By Patrick O’Brien
The wit’s definition of opera is when someone sings out despite succumbing to stab wounds or explosive tuberculosis. What would that same wit make of Joby Talbot and Gene Scheer’s Everest, an opera that, in concerning a disastrous mountaineering expedition, involves a lack of oxygen, the very stuff of singing out?
The wit may, for once, be lost for words, for Everest can’t be neatly filed away in a single sentence. Hell, for Chicago Opera Theater’s production, it could barely be tucked in the Harris Theater, where, upon entering, jagged scaffolding broke the proscenium, and a chorus at least a hundred strong began to assemble in full view. For a one-act of such obviously colossal scope and ambition — for a composer’s operatic debut, at that — Everest is freakishly assured, and, as it transpires, justifiably so.
Given the events that inspired the opera are just more than 20 years old (and documented in Jon Krakauer’s bestseller Into Thin Air), Maestra Lidiya Yankovskaya makes especial praise of the opera’s plainspoken appeal. And these are people to like, even as they answer the inexplicable call to tackle nature or die trying. But librettist Scheer’s most attractive invention is to give it some magic. He gives voice to Everest itself.
As sung by the Apollo Chorus of Chicago, the old mountain is a beguiling mystery the depths of which only the few who’ve tried to climb it can begin to fathom; a siren that counts down its unlucky victims’ last minutes; a sage who asks whether they even counted those minutes before their fate was sealed. And no joke: that chorus is a hundred-strong, so that sound lands like a boulder. Quite the sound, too. Talbot’s score is as harmonically arresting as it is casually form-bending — it’s as much an opera as it is an oratorio as it is a tone poem as it is an electronica soundscape as it is a film score for the stage.
And of course they got the singers for it, two of them from the company’s other stellar debut of Moby Dick earlier this year. Andrew Bidlack returns as doomed mountain guide Rob Hall and returns to our sights as a fellow to watch. Even as he lays dying in a niche, singing an oblique farewell to his expectant wife (Zoie Reams) via satellite phone, them hills is alive and ringing. Inversely, rugged Aleksey Bogdanov finds the power to descend the mountain from his precarious perch and to fill the Harris.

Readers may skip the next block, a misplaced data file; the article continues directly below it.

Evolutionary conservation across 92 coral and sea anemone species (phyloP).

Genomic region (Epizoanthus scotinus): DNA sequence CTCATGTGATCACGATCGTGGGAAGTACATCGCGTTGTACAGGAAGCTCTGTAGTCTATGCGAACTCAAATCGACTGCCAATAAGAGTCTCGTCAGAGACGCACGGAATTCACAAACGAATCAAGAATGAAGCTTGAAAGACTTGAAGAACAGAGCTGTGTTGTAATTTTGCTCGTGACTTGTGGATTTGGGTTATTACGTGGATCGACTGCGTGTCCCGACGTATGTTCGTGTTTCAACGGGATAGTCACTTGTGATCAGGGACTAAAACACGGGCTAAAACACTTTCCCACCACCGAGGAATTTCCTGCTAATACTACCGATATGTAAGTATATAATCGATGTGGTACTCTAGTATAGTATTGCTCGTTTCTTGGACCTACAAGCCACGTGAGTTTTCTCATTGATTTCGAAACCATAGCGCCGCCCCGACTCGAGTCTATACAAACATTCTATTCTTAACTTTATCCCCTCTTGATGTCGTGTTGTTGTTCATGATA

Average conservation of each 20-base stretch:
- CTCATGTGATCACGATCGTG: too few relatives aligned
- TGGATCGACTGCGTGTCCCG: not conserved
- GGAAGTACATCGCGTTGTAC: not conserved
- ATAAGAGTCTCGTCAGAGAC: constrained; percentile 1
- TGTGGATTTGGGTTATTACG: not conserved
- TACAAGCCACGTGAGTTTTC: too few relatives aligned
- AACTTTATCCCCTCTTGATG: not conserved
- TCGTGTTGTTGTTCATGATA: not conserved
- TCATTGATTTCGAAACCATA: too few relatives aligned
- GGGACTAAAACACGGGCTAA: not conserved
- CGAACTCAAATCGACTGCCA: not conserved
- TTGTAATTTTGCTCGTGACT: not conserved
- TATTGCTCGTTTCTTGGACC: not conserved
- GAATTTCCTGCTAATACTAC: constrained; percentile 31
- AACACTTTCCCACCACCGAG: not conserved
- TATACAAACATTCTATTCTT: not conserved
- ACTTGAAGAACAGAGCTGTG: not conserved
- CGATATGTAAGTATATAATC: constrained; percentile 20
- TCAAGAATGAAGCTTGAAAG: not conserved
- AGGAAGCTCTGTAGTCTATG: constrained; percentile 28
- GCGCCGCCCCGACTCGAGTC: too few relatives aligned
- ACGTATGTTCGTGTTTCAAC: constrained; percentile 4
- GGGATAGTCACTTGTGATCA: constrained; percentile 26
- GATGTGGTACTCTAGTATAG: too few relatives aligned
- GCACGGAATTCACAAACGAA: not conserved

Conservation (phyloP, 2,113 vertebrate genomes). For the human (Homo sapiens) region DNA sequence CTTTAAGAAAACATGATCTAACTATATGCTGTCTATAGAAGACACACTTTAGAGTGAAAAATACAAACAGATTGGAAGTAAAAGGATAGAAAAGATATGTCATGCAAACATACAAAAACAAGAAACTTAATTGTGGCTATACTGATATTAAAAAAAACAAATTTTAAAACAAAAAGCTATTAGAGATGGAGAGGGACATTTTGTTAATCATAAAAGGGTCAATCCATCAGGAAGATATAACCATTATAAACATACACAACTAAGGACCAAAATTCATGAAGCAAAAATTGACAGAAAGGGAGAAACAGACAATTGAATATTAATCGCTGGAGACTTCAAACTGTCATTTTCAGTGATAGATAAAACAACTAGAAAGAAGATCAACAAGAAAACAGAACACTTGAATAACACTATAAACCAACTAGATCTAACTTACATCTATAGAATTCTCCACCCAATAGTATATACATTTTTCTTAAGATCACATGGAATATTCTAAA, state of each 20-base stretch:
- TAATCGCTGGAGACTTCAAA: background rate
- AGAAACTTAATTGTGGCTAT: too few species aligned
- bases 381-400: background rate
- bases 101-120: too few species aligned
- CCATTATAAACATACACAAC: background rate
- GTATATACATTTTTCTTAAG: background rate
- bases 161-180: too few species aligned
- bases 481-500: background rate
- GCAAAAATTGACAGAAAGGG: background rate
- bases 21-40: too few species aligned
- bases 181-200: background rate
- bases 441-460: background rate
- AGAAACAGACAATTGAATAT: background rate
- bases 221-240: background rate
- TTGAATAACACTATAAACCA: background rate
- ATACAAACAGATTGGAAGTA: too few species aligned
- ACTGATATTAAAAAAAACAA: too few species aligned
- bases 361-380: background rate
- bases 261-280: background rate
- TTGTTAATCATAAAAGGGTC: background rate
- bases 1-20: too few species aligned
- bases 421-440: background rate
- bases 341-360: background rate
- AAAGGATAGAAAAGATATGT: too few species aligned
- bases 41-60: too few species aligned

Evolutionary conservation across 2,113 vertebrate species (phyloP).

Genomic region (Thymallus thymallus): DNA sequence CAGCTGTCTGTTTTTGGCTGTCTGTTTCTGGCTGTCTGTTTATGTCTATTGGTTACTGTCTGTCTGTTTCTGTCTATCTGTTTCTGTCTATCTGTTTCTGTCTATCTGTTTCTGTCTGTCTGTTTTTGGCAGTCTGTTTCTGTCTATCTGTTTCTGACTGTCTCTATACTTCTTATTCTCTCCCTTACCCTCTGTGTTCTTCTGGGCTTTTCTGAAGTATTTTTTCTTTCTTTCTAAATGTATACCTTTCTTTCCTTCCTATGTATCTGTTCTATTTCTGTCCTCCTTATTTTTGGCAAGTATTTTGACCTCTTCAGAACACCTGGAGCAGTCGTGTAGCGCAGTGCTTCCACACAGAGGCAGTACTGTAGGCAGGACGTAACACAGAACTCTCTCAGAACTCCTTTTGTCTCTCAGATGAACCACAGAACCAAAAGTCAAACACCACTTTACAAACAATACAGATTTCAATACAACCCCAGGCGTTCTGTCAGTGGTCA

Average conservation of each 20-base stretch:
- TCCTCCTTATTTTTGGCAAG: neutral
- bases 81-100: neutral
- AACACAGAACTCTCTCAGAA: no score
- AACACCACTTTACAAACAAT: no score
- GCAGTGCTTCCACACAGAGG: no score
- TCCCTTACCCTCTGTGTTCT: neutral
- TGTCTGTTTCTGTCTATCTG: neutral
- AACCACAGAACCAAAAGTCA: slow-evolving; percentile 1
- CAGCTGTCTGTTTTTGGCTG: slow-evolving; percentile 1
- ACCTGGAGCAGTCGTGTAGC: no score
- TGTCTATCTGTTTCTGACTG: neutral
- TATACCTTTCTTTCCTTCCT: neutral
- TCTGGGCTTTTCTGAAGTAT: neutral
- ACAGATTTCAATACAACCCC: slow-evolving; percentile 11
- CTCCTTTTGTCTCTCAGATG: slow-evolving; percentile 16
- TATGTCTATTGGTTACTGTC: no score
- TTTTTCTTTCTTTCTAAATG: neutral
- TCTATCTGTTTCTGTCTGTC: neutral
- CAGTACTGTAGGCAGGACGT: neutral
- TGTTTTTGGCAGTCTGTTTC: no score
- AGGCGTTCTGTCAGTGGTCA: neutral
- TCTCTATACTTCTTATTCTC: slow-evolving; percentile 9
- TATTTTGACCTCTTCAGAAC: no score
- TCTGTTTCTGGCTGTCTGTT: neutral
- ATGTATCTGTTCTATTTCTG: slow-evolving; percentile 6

Everest as an opera takes us to that great verge that can only be explored in opera, and the house was given over to its spell completely. Thus, its follow-up on the bill, Rachmaninoff’s ALEKO, couldn’t help but feel like a bit of a letdown.
Well-sung, for sure; Bogdanov and Bidlack reprised their roles as the surly outsider and the equally doomed young lover of Aleko’s bride, respectively. Logical, for sure; it has just about the same number of key parts as Everest. Sensible, for sure; Maestra Yankovskaya has the rein to bring the repertoire of her homeland to Chicago. Colorful, for sure, drawn as it is Russia’s poet laureate Alexander Pushkin and his oft-adapted poem The Gypsies, as well as designs suggested by Romani painter Henrik Kallai.
But hearing the Apollo Chorus switch at intermission from a deadly siren call of the world’s tallest mountain to stock Peasants on the Green — or seeing a triptych of deeply personal contemporary lives switch over to a Doomed Love Triangle — couldn’t help but underscore how conventional this selection felt. Granted, this could be a function of the composer’s tender age when he wrote it; Rachmaninoff wrote it for his graduation from the conservatory in his late teens. And, to be fair, the muscles he would use to grab Russia and make it pay attention start to flex themselves here.
Even so, what, thematically speaking, bound these two one-acts together? “What takes humanity to the brink,” perhaps, but, as a gentler wit might proffer, that may be the central question of every opera.
Chicago Opera Theater’s “Everest/Aleko” closed at the Harris Theater on Sunday, November 17.